WINDSOR: Prince Philip‘s coffin has emerged from the State Entrance of Windsor Castle as those taking part in the ceremonial procession for his funeral take their places.
The coffin is being loaded on a specially adapted Land Rover, designed by Philip himself, for the eight-minute journey to St. George’s Chapel. Senior military commanders are lined up in front of the vehicle, with members of the royal family following behind.
Queen Elizabeth II will ride in a state Bentley at the rear of the procession.
Philip, who died April 9 at the age of 99 after 73 years of marriage, will be laid to rest in the Royal Vault at Windsor Castle after a funeral service steeped in military and royal tradition – but also pared down and infused with his own personality.
Coronavirus restrictions mean that instead of the 800 mourners included in the longstanding plans for his funeral, there will be only 30 inside the castle’s St. George’s Chapel, including the widowed queen, her four children and her eight grandchildren.
Prince William, Duke of Cambridge, Prince Andrew, Duke of York, Prince Harry, Duke of Sussex and Prince Edward, Earl of Wessex during the funeral of Prince Philip, Duke of Edinburgh at Windsor Castle. Photo: Getty Images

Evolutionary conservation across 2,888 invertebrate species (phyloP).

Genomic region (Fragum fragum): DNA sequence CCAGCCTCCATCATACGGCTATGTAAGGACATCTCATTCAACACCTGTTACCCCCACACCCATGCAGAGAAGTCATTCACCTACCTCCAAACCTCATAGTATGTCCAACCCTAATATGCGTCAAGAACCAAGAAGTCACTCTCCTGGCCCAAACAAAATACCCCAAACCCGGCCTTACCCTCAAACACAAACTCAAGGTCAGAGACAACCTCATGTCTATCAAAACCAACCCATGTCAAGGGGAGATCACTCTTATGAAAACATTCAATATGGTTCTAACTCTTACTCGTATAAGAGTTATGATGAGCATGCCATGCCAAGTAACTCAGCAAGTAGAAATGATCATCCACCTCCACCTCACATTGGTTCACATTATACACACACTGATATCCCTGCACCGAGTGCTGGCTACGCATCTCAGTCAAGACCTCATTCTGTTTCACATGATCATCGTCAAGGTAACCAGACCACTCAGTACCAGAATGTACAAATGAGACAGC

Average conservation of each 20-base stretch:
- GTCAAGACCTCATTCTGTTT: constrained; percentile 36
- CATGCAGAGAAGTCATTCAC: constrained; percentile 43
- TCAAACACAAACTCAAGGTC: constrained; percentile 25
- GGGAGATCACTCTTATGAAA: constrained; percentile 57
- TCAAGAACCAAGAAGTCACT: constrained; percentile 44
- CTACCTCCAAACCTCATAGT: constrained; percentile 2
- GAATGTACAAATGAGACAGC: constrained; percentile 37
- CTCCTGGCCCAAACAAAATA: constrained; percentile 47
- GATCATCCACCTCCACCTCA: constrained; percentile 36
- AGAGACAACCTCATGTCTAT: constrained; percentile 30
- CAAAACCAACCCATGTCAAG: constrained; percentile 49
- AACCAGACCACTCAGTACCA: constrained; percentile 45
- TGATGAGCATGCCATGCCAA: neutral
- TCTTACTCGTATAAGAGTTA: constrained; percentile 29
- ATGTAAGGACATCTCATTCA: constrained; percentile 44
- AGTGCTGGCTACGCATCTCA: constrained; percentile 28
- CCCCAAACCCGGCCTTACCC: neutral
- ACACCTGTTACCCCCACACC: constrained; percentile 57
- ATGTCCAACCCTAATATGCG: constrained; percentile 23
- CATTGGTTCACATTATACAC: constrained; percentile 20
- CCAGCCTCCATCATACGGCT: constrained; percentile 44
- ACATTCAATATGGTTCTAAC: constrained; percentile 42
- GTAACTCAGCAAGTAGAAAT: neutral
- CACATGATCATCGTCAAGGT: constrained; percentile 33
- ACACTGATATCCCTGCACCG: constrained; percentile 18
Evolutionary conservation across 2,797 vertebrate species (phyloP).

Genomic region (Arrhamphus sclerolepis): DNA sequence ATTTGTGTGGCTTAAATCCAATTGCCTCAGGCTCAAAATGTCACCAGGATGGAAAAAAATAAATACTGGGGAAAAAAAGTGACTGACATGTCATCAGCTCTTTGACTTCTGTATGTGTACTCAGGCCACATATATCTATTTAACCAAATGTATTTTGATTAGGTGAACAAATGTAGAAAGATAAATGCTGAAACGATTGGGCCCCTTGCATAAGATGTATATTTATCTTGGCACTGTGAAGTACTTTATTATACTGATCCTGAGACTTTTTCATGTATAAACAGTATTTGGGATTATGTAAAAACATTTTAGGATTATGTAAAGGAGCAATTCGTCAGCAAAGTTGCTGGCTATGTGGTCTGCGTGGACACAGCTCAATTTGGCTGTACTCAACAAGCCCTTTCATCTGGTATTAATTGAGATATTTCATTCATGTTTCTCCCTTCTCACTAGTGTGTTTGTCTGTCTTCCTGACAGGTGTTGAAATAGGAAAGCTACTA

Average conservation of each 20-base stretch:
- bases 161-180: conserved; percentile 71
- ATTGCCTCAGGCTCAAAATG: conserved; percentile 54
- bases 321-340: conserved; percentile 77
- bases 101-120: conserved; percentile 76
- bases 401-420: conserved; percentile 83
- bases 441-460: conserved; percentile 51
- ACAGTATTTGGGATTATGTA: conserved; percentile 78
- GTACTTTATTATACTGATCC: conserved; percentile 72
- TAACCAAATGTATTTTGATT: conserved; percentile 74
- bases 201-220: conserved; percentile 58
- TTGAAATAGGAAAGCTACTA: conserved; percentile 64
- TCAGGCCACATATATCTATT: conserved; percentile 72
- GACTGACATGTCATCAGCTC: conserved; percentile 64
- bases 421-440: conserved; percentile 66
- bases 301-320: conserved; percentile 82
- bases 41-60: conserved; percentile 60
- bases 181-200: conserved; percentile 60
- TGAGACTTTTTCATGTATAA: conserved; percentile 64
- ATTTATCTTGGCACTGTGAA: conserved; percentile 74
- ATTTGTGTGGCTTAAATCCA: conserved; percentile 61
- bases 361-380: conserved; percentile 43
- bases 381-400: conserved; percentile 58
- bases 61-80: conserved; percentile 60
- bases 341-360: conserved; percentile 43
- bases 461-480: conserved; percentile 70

Under spring sunshine, some locals stopped outside the castle to leave flowers on Saturday, but people largely heeded requests by police and the palace not to gather because of the coronavirus pandemic. The entire procession and funeral will take place out of public view within the grounds of the castle, a 950-year-old royal residence 20 miles (30 kilometers) west of London. It will be shown live on television.
Philip’s coffin was moved from the royal family’s private chapel to the castle’s Inner Hall on Saturday morning to rest until the mid-afternoon funeral procession. The coffin was draped in Philip’s personal standard, and topped with his Royal Navy cap and sword and a wreath of flowers.
The funeral will reflect Philip’s military ties, both as a ceremonial commander of many units and as a veteran of war. More than